Jonathan Sobol is a writer and director who has worked with a variety of known filmmakers to craft and hone his skills, creating great works of art along the way. His latest film, “The Fix” is set to be released this year.
Kale: What first brought your attention to film?
Jonathan: It started in art school. I thought I’d be a painter, but the solitary nature of a career in the visual arts became an increasingly daunting prospect. On a whim I took a film production course just before graduating and I was hooked. Filmmaking was creative and collaborative and you could actual make a living doing it. After my first shoot, I was done for.
Kale: What aspects of film have given you the most joy?
Jonathan: In terms of actual production, there is nothing better than Day One. It’s pure optimism and nervous excitement and free food. But on a whole, I prefer post-production. You can just work and work and work on an idea or a scene or a stylistic conceit until you feel like you got it. It’s every bit as creative as writing or shooting the film with the added bonus of time. So you can actually enjoy the creative process without sweating a deadline or having the plug pulled due to overtime.
Kale: What is the best thing about walking onto a set?
Jonathan: I don’t know if there’s one “best thing” about walking on to a set. Some directors might like the sense of power and control over a living, breathing circus… but that’s a stressful responsibility if you ask me. What I do like is when the set is firing on all cylinders – when everyone knows exactly what’s supposed to happen and every actor is on their game. At times like that, you see the movie for what it’ll be when it’s finished. What the movie should be. And the earlier you have those moments during the shoot, the better sense of the overall tone of the film. When it’s working, you know it. And when it’s working, you calibrate the tone of the film to those moments. And those are the most comforting moments on set.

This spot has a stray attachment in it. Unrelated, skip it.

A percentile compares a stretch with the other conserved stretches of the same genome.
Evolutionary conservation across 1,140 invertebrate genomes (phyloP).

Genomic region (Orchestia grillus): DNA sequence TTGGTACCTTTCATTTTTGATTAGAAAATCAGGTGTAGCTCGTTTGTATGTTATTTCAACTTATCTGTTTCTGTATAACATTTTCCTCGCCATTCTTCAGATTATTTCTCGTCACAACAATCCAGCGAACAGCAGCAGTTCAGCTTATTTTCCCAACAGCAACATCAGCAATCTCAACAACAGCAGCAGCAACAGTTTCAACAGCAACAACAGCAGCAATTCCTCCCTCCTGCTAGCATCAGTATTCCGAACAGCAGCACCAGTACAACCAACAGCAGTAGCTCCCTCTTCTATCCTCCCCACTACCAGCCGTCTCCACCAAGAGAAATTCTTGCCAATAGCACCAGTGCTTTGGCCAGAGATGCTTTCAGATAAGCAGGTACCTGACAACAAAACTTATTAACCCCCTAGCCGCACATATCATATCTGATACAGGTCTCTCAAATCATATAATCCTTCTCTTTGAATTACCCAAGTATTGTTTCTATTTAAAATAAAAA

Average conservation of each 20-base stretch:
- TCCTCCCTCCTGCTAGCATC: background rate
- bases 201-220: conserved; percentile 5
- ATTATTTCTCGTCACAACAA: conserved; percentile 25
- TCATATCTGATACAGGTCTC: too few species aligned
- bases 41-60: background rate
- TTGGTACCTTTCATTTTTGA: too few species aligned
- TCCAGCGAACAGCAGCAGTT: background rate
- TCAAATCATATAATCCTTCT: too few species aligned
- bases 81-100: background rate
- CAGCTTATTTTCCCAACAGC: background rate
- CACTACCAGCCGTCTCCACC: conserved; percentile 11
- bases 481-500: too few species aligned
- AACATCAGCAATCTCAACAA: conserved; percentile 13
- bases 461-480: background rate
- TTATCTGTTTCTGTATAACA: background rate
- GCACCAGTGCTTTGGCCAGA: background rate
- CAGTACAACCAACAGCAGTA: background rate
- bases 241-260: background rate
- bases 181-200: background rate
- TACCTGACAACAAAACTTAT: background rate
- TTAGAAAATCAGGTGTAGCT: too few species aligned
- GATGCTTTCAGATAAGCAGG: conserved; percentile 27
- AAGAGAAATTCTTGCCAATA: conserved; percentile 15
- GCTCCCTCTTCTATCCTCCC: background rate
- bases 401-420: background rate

Kale: What kind of films do you prefer to direct?
Jonathan: I like genre films. Always will. Heist movies and Con flicks and Noir films most of all. The reason I like these kind of films is because there’s so much genre history on which to draw upon and to comment on. They also tend to have “smarter” plots… even when the characters are a bit dim. Plus I enjoy comedy and always try to insert as much as the film will allow.
Kale: Who has been the biggest supporter of your dreams over the years?
Jonathan: This business is tough and often lonely. It’s also cutthroat and petty. I will distrust compliments and wallow in criticisms. Whenever someone says they like what you do, I always assume they are lying. Maybe I have a problem! I guess I just just say my wife – she puts up with a lot of my constant aloofness and self-doubt and moments of euphoria. She’s the best.
Kale: If you could direct a film of any known series, what would it be?
Jonathan: If you mean TV series, that’s easy: Deadwood. If you mean a film franchise, I’d love to do a Bond film in a decade or so when I’m up to such a big task.
Kale: What can you tell me about The Fix?
Jonathan: The Fix is about a third-rate motorcycle daredevil and former art-thief (Kurt Russell) who teams up with his snaky half-brother (Matt Dillon) and his young apprentice (Jay Baruchel) to steal one of the rarest books in the world. There’s plenty of turns and reversals and I’m really happy which it. It’s a lot of fun.